Benefits of Gravity Inversion
- helps to prevent and cure back, neck, and shoulder tension
- gets rid of stiffness in all the joints, with a great sense of decompression
- gives the feeling of being lighter
- makes you grow taller
- stretches you out, makes you looser
- boosts your circulation
- straightens your posture
- relaxes your worries away
- helps you come off well-rested and upbeat
Which Gravity Inversion Table to Get?
I recommend the Teeter Inversion Table because after all these years of using cheaper models I have come to the conclusion that my current Teeter Inversion Table is the easiest to assemble and to use, with the most sensitivity for balance, without jerking as most of the others did. The Teeter is also the most comfortable on the ankles for prolonged use.
It now becomes clear that the basics of yoga coincide with natural, inborn positions and movements for most economic and efficient physical behavior.
How many of the asanas kids perform every day, as pictured above can you still do? And those are only a few examples. I hope that this article has been a bit of an eye-opener for you. By playing, watching, and copying your baby or toddler you can discover many more variations. Go on, get up, make some space and try some of the frolics your children get up to, just for the fun of it.
Please feel free to share your thoughts or ask questions in the discussion below.
This content is accurate and true to the best of the author’s knowledge and is not meant to substitute for formal and individualized advice from a qualified professional.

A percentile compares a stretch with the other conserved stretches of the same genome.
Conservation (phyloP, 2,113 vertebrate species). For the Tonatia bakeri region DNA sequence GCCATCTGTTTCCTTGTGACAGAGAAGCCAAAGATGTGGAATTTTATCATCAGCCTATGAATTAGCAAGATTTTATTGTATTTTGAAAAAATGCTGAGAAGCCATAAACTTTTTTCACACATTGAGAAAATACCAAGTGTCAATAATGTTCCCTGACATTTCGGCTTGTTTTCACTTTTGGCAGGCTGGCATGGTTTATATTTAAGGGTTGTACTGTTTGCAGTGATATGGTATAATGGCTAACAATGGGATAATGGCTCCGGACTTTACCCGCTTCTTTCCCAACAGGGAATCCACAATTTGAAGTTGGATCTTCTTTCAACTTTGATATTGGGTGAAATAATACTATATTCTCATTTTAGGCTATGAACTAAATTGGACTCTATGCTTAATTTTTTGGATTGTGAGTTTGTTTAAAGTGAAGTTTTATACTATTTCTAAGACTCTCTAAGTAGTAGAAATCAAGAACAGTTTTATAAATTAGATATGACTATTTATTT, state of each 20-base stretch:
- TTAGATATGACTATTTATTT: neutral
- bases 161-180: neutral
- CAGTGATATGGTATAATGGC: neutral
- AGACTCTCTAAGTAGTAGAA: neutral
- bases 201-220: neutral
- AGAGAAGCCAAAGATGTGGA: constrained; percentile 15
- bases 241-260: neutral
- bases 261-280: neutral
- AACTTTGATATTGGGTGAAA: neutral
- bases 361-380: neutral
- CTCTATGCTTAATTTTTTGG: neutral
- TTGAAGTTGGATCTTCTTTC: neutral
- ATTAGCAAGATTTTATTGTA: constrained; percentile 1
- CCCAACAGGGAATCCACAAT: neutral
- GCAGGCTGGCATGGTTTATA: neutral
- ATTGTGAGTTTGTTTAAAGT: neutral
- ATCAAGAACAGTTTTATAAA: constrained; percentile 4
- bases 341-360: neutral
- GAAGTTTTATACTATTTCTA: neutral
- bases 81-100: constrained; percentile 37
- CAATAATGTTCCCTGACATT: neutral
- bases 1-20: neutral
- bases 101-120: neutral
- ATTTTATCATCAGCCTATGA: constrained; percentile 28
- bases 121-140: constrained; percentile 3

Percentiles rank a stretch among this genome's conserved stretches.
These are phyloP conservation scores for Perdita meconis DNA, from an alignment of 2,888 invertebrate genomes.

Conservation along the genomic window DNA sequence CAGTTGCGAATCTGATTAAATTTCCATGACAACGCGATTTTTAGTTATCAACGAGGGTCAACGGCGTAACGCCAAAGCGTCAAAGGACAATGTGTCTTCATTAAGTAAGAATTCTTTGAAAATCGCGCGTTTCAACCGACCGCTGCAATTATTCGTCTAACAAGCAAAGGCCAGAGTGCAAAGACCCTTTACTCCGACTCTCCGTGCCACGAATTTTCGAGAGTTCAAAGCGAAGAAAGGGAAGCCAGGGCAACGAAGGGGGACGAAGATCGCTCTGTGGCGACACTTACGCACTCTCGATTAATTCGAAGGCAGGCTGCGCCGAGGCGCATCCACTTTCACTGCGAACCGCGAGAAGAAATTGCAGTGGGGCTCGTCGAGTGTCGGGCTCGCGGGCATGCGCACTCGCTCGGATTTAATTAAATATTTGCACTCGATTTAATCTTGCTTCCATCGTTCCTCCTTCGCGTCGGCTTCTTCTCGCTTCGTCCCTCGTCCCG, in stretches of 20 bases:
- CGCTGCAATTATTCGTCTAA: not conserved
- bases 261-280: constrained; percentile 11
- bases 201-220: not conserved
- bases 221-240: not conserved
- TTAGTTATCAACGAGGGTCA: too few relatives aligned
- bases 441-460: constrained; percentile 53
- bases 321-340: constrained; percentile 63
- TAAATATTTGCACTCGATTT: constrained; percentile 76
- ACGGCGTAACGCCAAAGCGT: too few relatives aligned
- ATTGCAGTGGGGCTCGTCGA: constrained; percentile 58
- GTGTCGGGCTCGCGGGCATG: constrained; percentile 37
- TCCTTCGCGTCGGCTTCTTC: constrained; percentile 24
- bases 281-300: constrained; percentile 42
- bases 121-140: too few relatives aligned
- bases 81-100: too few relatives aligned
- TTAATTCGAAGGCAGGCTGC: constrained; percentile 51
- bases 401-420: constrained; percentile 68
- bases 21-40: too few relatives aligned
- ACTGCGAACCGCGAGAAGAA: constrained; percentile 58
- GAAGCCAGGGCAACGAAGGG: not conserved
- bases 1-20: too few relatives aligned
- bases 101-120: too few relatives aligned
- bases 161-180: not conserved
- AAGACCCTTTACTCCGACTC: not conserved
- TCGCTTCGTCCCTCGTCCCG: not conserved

Questions & Answers
Question: Is it safe to play baby yoga with my child if I have a bad back?
Answer: That depends on the severity of your back pain. Rolling about on the floor with a small child is a great way to lose stress and tension. If the pain comes from spasms or tension, and is purely muscular, then the muscles can be loosened with gentle pressure from the baby's weight. For example, allowing the baby to sit on your back while the parent is in the child pose as shown in the first video.
As long as playing baby yoga doesn't hurt, but feels good while you are doing it, it can be very beneficial for a bad back.
Of course, the ultimate solution for a chronic bad back is the regular use of a gravity inversion table as explained in this article:
Juliette Kando FI Chor (author) from Andalusia on March 07, 2015:
No, it's not my baby, it's my friend's. I glad you got the gist of this article and that I was able to transmit some of the fun and advantages that can be experienced from learning yoga from little ones. Also the recognition that once, long ago, we could all move the way they do is encouraging I think.
Juliette Kando FI Chor (author) from Andalusia on January 30, 2015:
The baby sucking his big toe belongs to a friend of mine.
Mara Alexander from Los Angeles, California on January 30, 2015:
This is a great hub, with explicit words like, precious, adorable, cute, miracles, and OUCH, to describe it. I really enjoyed reading this hub.
Is that your precious baby, with the toe to mouth? :)
Madeleine on January 29, 2012:
This is a very very good post, Sue. I enjoyed reading it. The pictures are invaluable and you are right, the term 'baby yoga' is what the baby teaches the parent, not the other way around. My hat off to you for writing such a wonderful and inspiring essay.